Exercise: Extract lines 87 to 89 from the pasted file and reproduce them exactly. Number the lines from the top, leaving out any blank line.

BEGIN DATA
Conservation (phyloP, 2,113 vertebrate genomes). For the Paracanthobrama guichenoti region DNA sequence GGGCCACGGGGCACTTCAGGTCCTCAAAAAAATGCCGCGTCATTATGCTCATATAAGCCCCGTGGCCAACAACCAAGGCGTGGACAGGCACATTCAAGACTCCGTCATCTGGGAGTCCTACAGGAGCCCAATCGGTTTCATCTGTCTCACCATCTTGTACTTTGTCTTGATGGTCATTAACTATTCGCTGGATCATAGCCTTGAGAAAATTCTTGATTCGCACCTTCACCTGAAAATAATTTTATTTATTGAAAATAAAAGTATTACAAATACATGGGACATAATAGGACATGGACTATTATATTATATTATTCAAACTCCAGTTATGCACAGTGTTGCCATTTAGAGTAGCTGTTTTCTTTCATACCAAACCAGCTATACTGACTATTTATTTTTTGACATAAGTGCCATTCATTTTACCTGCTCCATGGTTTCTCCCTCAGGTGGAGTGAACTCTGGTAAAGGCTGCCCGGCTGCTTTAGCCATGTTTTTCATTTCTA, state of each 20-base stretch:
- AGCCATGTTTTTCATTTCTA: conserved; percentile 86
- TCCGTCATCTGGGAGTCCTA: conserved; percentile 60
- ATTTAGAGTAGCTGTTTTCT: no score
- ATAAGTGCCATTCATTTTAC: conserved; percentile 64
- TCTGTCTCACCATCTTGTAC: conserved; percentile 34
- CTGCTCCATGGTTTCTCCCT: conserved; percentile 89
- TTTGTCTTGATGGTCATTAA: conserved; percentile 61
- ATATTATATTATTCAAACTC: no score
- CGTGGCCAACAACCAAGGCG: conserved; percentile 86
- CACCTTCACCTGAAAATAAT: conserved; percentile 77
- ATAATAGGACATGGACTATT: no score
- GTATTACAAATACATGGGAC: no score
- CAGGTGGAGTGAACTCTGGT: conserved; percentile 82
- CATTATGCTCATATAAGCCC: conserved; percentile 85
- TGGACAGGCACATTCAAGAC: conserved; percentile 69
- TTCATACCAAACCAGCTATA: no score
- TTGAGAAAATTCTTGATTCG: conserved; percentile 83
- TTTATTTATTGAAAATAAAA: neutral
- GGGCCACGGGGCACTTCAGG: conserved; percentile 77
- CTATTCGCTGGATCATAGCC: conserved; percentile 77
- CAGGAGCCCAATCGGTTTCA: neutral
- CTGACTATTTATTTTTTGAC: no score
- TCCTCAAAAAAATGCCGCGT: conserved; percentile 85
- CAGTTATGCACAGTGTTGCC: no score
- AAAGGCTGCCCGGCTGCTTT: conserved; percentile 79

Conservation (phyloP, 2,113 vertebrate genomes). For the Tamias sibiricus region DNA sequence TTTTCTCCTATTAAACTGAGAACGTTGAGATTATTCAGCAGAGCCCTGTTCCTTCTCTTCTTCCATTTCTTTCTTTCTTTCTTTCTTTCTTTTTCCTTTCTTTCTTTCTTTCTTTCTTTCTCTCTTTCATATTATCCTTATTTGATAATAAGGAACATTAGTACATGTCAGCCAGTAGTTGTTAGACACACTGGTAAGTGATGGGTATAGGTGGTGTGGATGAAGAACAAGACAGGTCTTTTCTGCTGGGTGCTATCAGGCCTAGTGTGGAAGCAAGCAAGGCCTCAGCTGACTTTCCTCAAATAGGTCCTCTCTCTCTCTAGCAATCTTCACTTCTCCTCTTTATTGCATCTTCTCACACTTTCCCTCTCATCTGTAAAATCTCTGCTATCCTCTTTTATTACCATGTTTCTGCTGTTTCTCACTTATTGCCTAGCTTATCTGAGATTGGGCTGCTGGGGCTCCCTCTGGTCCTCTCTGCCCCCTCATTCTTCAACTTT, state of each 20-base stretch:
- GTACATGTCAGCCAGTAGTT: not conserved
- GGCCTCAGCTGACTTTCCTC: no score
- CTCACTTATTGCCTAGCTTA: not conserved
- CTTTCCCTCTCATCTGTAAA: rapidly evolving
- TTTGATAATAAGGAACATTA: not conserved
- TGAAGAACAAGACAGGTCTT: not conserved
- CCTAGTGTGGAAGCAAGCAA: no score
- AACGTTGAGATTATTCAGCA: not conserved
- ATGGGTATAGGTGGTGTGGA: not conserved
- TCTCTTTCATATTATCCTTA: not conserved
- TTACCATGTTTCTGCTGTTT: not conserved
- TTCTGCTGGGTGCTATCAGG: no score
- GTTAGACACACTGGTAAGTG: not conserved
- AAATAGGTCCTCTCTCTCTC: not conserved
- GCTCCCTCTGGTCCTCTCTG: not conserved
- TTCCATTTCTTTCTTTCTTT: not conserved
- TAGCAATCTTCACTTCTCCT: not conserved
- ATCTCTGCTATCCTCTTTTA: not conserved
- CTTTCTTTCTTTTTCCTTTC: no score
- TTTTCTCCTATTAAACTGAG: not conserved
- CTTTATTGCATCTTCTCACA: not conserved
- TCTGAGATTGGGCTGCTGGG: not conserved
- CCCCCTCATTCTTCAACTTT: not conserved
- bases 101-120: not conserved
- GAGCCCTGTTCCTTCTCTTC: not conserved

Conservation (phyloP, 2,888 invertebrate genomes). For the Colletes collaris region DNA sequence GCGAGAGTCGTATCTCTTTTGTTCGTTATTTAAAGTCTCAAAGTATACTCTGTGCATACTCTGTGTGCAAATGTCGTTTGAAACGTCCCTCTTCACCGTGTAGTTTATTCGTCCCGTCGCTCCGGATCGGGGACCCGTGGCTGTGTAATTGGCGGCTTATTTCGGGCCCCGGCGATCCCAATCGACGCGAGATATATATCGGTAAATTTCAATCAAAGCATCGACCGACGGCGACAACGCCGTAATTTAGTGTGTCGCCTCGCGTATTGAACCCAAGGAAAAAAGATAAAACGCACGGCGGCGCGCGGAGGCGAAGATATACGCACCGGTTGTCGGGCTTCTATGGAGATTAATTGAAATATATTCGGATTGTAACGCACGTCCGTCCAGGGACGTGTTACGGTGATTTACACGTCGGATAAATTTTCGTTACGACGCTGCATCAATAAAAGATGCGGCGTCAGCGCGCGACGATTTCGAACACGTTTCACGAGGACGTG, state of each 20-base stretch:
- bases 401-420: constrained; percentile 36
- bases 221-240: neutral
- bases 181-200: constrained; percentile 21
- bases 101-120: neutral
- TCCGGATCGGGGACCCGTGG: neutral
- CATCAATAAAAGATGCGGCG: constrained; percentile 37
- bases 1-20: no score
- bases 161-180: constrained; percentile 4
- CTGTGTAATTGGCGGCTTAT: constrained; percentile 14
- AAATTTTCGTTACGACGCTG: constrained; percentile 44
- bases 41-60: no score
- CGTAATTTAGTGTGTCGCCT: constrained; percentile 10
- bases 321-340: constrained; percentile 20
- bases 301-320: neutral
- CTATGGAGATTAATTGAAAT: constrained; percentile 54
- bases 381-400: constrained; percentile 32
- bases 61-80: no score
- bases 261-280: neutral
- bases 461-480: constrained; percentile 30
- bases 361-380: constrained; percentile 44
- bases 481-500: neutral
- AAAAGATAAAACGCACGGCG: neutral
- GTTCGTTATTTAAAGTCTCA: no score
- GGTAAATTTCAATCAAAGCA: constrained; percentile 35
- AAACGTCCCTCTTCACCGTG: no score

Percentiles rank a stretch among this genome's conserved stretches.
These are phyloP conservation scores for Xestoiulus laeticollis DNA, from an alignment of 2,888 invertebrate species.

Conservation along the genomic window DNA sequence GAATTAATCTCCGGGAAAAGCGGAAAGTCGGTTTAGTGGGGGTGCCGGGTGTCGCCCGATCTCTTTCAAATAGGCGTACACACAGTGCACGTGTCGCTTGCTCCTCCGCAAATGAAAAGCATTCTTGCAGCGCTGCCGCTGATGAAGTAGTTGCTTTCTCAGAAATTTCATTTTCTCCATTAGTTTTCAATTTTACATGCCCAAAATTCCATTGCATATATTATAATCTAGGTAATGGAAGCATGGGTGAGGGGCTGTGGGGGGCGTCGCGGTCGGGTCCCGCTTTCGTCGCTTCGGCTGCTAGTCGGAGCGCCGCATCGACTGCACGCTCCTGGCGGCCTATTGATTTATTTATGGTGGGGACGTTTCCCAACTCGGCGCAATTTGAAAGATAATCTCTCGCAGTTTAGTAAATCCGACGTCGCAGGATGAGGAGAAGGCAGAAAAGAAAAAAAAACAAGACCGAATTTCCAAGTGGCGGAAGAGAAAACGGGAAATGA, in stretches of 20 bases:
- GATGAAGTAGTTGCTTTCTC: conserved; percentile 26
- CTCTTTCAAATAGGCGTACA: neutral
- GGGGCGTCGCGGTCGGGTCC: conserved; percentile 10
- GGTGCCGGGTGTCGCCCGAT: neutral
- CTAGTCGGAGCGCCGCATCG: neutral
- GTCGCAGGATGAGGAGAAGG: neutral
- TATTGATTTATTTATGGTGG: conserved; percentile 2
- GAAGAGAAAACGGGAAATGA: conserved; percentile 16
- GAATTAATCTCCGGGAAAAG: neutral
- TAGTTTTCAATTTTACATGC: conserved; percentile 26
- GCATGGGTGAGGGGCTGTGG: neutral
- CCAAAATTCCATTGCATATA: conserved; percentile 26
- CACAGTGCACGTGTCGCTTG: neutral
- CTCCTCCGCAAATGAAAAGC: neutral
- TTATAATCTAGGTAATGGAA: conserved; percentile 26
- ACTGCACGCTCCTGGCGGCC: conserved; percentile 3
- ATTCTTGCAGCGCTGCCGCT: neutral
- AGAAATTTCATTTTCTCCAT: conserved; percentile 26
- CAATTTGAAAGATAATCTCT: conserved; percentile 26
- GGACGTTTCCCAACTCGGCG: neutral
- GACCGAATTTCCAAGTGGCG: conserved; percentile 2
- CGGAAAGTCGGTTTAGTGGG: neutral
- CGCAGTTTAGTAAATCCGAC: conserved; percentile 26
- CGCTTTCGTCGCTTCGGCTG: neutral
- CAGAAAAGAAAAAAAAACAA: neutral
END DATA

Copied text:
- GTCGCAGGATGAGGAGAAGG: neutral
- TATTGATTTATTTATGGTGG: conserved; percentile 2
- GAAGAGAAAACGGGAAATGA: conserved; percentile 16